I suppose when you have a childhood where your parents move you around a lot, it can affect how you see the world when you grow up.
2 major affects it had on me...
It proved to me that there is more in this world than what we're normally exposed to, and it made diagnosing and dealing with my ADHD almost impossible.
While I could sit here and lament over all the struggles I've been through, it's not nearly as interesting as exploring all the possibilities out there in the world today.
Being the "new kid" forced me to introduce myself; to be okay with being different, and to understand that I had "seen more" than my average classmate - maybe more than the teacher. It meant I had a story to tell that hadn't been heard before and maybe a creative edge when it came to thinking outside the box.
After seeing as much as I did in my young life, it became hard for me believe the somewhat shallow words of my friends, teachers, and co-workers. I knew there was always more just below the surface. It amazed me that so many people (and now so many companies) stop at the skin-deep details and rely just on appearances.
When I started asking questions, I imagine it appeared to others that I was being rebellious or irreverent. I actually enjoy that title now, but back when I was actually trying to fit in, it was like a tattoo on my forehead that ear-marked me as someone who doesn't play well with others.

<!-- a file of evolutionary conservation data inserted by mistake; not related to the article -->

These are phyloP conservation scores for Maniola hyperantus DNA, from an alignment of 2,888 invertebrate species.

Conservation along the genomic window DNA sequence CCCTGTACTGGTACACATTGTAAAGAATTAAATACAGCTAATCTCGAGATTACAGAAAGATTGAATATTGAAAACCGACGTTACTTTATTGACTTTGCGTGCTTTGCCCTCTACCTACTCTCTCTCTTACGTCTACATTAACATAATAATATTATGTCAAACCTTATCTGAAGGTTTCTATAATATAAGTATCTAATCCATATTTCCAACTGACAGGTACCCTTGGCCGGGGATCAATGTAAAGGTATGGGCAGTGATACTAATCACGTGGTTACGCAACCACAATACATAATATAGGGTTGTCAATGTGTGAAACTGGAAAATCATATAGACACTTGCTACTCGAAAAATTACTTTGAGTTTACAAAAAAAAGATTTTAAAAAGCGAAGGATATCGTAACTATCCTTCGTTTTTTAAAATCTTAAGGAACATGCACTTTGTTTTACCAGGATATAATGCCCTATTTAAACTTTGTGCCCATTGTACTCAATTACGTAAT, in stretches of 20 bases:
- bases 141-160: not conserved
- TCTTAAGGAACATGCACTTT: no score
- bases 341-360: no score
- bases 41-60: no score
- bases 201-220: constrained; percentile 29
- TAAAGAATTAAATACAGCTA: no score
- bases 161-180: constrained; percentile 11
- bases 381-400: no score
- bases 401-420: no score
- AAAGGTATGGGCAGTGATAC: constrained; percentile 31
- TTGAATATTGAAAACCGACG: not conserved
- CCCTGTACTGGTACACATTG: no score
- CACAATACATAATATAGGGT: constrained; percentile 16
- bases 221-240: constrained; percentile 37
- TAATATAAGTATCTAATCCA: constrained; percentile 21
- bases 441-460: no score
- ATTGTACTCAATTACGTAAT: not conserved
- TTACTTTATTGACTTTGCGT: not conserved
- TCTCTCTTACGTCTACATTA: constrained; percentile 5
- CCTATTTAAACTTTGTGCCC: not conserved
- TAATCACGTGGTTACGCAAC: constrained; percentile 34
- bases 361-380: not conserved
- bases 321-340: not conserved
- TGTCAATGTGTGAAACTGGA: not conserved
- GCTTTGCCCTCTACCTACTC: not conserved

Looking back, I couldn't accept the shallow details; the small talk and simple words everyone seemed to be throwing around. They seemed so hollow to be talking about the silly little things on the surface; commenting on just the appearance that they could see.
Our eyes make up about 70% of the senses we use in everyday life. We focus on what we see, judge our environment (and the people in it) based on what we can see, and make our very first decisions based only on the evidence our eyes can give us. So I think it's fair to say that our reality is literally limited by our vision.
Unfortunately, we don't have x-ray vision, we can only see what's on the surface, and our vision-based judgement is hilariously flawed. It's so bad - in fact - that two people looking at the same object will often describe it in critically different ways.
This is why I ask questions, why I question the answers, and why I choose to ask more even more questions. I know there is more to the world, because I have seen it. I know there are more interesting details in your head than the words coming out of your mouth. I know there is a better story to tell than just the words we write.